If you’ve been living under the colossal rock that is Australian sport for the past few months, the AFL and NRL have been put under the spotlight for the use of performance enhancing drugs. Naturally, the media have blown this scandal into what seems a ‘world-ending’, ‘counseem extravagant, the frightening reality is, Australian sport has not seen a drug heist like this ever before.




The drugs themselves being used (or the ones that we currently know of) are prohibited for use in professional sport in Australia and worldwide, decided so by ASADA (Australian Sports Anti-Doping Authority) and WADA (World Anti-Doping Agency). The performance enhancing substances are not uncommon to the endless battle between the illegal synthesis of recombinant drugs and the forever improving detection methods of anti-doping agencies. From a sports science perspective, SARMs (Selective Androgen Receptor Modulators) and GHRPs (Growth Hormone Releasing Peptides) are the primary points of concern behind the allegations being made against the clubs in question. SARMs induce increased benefits similar to traditional anabolic steroids such as testosterone including increased muscle mass, bone mineral density and fat loss. But why would clubs use

such a substance when conventional anabolic steroids can be used? SARMs have been shown to display a lower tendency to produce unwanted side effects. Furthermore, SARMs are a relatively young drug in the endless world of anabolic steroids; hence, the processes for detection are still developing. GHRPs are exactly what they stand for; they are a peptide that releases human growth hormone, the primary hormone involved in the stimulation of cell growth and proliferation. These peptides are easily detectable through standard procedure annual testing.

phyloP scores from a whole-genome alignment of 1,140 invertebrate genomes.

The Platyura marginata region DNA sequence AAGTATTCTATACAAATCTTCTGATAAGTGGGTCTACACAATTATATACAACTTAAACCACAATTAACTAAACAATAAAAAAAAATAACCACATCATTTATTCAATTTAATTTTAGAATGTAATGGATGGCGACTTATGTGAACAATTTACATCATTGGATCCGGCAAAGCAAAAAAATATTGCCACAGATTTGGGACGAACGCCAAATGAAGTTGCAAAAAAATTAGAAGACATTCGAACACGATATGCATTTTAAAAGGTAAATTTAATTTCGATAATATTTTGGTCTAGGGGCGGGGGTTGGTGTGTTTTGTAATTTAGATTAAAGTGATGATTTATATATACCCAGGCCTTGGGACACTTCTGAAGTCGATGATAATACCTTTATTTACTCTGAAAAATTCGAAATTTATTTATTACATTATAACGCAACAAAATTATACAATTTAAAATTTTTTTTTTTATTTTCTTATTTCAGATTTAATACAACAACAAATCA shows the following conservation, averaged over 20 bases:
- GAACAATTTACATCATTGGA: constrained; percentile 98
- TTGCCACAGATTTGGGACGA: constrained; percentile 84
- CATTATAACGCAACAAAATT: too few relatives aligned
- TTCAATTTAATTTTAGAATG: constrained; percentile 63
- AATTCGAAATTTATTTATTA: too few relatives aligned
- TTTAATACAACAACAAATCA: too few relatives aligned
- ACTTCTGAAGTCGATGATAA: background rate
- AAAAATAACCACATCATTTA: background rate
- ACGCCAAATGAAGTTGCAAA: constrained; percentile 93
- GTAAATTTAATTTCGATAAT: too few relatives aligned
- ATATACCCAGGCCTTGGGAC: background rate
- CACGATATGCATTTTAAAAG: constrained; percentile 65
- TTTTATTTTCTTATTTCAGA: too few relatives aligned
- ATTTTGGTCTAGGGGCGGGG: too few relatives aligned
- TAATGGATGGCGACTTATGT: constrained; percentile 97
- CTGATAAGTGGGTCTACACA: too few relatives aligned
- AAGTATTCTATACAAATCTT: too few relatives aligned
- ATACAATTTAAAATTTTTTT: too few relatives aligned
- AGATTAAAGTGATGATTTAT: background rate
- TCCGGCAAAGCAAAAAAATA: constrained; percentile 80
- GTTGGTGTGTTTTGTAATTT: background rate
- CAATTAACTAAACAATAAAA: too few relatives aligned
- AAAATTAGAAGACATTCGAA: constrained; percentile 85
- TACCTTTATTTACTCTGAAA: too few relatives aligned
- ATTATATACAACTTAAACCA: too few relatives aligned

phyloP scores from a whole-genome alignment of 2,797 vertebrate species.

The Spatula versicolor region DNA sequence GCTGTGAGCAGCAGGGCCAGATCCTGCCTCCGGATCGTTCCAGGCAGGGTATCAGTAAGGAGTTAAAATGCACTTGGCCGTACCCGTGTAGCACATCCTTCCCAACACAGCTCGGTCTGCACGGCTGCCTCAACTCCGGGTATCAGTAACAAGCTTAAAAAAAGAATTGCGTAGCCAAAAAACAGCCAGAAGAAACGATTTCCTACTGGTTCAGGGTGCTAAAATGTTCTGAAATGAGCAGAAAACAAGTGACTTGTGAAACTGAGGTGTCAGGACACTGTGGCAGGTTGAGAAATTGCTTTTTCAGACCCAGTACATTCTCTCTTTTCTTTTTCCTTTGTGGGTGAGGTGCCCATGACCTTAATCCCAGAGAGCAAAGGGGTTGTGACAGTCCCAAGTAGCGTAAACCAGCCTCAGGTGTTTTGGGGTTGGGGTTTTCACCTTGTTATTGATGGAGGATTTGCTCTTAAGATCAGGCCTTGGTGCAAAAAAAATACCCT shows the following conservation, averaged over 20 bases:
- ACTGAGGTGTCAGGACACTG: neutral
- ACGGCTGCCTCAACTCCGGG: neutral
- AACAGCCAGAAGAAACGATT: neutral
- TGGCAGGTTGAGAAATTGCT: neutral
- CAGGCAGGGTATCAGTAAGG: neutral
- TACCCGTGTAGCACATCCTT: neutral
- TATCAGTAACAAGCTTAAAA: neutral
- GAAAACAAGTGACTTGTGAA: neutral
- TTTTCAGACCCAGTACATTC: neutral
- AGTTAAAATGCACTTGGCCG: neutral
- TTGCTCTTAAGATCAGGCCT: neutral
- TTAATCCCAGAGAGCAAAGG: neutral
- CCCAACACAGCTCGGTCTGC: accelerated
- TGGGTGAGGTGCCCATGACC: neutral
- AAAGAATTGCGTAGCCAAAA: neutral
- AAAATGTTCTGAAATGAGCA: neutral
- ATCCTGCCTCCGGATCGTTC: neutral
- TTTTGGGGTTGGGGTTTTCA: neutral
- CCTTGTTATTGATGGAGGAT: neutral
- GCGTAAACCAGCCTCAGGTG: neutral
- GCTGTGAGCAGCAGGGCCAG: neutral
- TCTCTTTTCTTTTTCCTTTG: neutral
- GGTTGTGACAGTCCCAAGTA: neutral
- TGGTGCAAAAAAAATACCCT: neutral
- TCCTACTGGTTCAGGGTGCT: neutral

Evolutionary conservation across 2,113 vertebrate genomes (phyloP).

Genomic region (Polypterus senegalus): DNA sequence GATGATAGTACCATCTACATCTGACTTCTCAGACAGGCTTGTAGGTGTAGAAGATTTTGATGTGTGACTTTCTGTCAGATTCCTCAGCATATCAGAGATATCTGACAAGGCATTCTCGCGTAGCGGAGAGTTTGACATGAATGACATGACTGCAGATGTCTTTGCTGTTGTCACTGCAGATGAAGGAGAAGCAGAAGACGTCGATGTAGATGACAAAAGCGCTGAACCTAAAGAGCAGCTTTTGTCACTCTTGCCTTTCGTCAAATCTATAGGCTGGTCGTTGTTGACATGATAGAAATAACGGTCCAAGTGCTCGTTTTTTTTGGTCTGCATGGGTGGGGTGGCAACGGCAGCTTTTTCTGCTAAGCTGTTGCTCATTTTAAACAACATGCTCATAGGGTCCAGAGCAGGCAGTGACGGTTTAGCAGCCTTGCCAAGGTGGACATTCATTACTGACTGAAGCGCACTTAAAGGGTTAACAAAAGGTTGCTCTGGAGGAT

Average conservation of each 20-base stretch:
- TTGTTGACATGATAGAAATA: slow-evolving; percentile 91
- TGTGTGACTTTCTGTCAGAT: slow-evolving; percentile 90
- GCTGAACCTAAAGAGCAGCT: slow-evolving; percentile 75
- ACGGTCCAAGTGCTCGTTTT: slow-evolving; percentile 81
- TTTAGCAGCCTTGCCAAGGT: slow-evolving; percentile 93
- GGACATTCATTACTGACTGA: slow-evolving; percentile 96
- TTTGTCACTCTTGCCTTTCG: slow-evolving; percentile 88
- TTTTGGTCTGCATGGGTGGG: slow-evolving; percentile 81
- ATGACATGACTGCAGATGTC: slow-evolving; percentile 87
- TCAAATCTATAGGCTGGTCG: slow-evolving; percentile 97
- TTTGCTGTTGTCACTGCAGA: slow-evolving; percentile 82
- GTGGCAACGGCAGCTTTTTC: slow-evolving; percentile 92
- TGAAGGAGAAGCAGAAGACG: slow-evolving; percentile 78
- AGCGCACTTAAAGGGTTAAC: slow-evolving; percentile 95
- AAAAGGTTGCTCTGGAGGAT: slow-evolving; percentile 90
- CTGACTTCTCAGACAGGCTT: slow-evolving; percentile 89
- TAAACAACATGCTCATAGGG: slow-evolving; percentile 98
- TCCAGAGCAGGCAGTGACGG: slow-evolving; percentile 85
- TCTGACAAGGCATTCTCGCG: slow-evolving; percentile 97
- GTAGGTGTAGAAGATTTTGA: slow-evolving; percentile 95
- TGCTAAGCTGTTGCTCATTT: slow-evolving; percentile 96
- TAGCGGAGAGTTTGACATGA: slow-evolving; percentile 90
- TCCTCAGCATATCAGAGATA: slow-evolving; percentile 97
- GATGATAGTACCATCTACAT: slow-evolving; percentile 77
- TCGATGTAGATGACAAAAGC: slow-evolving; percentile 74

ly, the media jumped on it, and the entire sport industry came under disrepute. Following the frenzy of newspaper articles, player interviews and striking allegations, an increasing amount of players anonymously (except within their own club) confessed to using substances to enhance their performance illegally. To think this scandal couldn’t get any worse, the Australian crime commission released a shocking paper days later, stating that for the past year the Australian federal police had been probing into illicit drugs in sport and revealed that there had been known links to organised crime groups in The controversy arose when 4 Australia. The AFL and NRL AFL players (that still remain in conjunction with ASADA anonymous) confessed to AFL and WADA are furthering their executives regarding the use investigations into what seems of illicit drugs during the 2012 an unforeseen travesty that has season. This sparked many AFL bombarded Australian sport, and NRL clubs to lead their own with punishments reported to internal investigations regardbe unprecedented for players, ing the use of performance coaches and clubs. enhancing drugs. Unsurprising-


the Perils of

A growing number of thrill-seeking Aussies are ascending to great heights, yet many are unaware of the staggering lows that they risk.

by Dr. William Crozier


Increasing numbers of Australians travel overseas each year and a significant number of these choose to visit remote regions at high altitude - the Rockies (skiing in Colorado), the Andes (Machu Picchu), Nepal (trekking), Africa (Kilimanjaro) and Borneo (Mt. Kinabalu) are all popular. When you reach an altitude of greater than 2,500 metres ( 8,200 feet) the body responds to the lower partial pressure of oxygen and various responses are initiated. Some of these are instantaneous such as the increased rate of breathing. Others take days or weeks to manifest such as the increased production of EPO (erythropoietin) and consequent rise in haemoglobin and red cell levels. On arriving at a high altitude almost everybody feels the change. The slightest effort, such as climbing a flight of stairs or bending over to tie shoelaces, will result in panting breath and a pounding of the heart. Most people will develop some degree of headache. Appetite is often diminished. If the headache worsens and other symptoms such as severe shortness of breath and peripheral oedema (swelling of ankles or even the face) ensue this is referred to as Acute Mountain Sickness or AMS. Usually a day’s rest at that altitude will allow the body to compensate and become adapted to that height. This process is known as acclimatization and simply takes time. Increased height gain in the face of symptoms of AMS runs the very real risk of precipitating more serious, life threatening, health issues. As the body’s tissues are exposed to low oxygen levels they are unable to repair themselves. A large part of our energy requirements are directed at maintaining the structure and function of our cells. With the inadequate energy levels in the low oxygen environment our cells begin to fail and membranes leak fluid.